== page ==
Why is the copy culture an ingrained part of education in Sindh?
The culture of mass copying is thriving in Sindh, eroding its education system over the past several decades. As usual, those who suffer the most are the poor students from outlying areas, where access to education is negligible.
Why is this menace still in practice, despite the various legislative and administrative initiatives taken by the Ministry of Education?
Legislatively, Sindh was among the other provinces that adopted a bill ensuring the right to education for all in order to claim political fame. Administratively, the Sindh Education Ministry installed a biometric system – the first of its kind in Pakistan – with the aim to put checks on ghost employees who draw their salaries without attending to their duties. Then why have there been no results?
Why is this ‘copy culture’ deeply rooted in Sindh?
Despite all efforts, it seems that education is becoming a hydra-headed issue in Sindh. From Karachi to Peshawar, this copy culture has become unstoppable on a national level. However, Sindh outweighs other provinces by a large margin. The moment the exam schedule is announced, it looks as if the ‘moon of copy’ has been sighted. What should be a stressful event for students turns into a carnival. From parents and teachers to students and their friends, all actively participate in this week-long fiesta of cheating.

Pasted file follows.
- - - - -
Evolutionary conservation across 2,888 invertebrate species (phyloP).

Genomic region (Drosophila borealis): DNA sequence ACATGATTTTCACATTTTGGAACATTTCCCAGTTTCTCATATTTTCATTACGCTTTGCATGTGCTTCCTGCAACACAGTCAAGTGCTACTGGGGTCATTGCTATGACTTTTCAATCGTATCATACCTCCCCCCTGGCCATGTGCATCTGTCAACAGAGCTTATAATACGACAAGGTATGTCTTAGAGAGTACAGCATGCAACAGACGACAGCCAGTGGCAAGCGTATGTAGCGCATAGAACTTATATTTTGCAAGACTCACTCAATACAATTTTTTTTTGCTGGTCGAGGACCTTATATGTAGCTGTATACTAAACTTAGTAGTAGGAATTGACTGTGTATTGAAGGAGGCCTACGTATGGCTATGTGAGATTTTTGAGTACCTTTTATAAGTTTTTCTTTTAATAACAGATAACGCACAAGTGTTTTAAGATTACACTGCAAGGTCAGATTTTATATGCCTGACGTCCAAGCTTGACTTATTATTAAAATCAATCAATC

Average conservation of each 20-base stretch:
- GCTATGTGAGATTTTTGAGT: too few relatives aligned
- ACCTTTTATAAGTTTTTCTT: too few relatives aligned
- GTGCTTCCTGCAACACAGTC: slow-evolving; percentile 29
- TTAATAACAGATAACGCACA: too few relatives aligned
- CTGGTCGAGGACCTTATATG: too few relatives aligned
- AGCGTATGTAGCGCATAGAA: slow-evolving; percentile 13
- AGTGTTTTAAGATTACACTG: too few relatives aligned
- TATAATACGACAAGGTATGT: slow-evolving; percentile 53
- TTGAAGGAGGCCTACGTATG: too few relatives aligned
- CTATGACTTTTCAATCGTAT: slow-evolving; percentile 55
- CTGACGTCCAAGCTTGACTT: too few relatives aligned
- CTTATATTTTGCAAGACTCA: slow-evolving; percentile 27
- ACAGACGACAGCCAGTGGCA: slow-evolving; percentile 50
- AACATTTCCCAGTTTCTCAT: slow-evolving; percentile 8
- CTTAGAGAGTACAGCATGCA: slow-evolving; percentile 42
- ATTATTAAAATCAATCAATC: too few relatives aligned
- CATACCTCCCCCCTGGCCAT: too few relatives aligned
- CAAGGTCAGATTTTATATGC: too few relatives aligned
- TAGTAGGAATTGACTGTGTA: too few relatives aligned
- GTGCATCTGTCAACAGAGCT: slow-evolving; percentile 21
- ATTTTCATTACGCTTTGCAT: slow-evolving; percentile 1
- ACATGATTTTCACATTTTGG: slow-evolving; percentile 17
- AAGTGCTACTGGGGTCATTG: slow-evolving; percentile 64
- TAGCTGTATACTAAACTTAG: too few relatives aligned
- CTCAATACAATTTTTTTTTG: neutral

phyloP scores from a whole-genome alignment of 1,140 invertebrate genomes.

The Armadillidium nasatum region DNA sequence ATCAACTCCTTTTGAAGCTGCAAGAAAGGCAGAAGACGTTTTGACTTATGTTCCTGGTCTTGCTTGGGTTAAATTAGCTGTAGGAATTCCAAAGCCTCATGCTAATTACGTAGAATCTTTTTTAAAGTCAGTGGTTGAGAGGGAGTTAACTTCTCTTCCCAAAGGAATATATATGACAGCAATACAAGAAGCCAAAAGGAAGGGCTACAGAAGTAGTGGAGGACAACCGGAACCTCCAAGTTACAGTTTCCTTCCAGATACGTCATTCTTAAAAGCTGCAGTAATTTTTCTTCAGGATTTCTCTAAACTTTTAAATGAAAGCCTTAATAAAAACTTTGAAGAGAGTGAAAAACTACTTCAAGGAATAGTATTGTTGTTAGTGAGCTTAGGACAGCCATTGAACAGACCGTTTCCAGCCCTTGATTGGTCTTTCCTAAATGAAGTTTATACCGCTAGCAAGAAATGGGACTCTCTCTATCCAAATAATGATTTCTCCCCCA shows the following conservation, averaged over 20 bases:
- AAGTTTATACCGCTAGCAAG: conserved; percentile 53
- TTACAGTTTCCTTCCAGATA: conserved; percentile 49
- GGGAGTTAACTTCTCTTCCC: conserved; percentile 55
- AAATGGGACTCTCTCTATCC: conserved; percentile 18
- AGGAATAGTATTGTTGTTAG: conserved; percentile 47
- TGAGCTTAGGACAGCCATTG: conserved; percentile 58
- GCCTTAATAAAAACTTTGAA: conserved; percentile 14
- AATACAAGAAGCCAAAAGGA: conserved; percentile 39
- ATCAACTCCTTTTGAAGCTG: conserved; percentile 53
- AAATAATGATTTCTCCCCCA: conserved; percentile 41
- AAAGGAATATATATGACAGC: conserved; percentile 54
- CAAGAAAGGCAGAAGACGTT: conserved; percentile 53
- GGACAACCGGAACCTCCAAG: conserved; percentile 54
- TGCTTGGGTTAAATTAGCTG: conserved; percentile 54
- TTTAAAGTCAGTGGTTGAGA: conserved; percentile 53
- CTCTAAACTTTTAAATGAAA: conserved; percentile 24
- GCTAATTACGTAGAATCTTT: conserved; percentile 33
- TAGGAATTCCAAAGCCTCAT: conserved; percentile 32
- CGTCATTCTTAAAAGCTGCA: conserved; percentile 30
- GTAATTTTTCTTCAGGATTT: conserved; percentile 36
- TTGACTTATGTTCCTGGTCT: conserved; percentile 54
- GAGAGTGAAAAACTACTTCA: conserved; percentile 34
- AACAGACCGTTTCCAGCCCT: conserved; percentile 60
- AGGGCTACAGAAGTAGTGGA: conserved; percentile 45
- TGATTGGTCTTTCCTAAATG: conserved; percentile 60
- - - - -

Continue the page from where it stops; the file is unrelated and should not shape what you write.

Some ‘professionals’ are especially invited by students to this auspicious occasion to solve their papers. Meanwhile friends of the candidates feel morally obligated to make necessary logistical arrangements like transport, mobile phones with Easyload facility and Wi-Fi connectivity, refreshments for the ‘professionals’ as well as coordinating with photocopiers and the policemen.
Technology has played a constructive role in this “transfer of knowledge”. This technology is environmentally friendly, for it has reduced the importance of the Xerox machine while exchanging information swiftly and more accurately. Before the advent of smart technology, ‘pharraas’ were the advanced gadgets required for cheating. It would be the moral duty of one’s friend to exhibit his acrobatic feats by jumping over walls and hurling pieces of paper at the targeted location.
Why are the concerned authorities silent?
It is very unfortunate that the concerned authorities entrusted with supervising the school centres dare not take stern measures against this culture, as they themselves hail from the same system. They thus lack the moral courage to take punitive measures.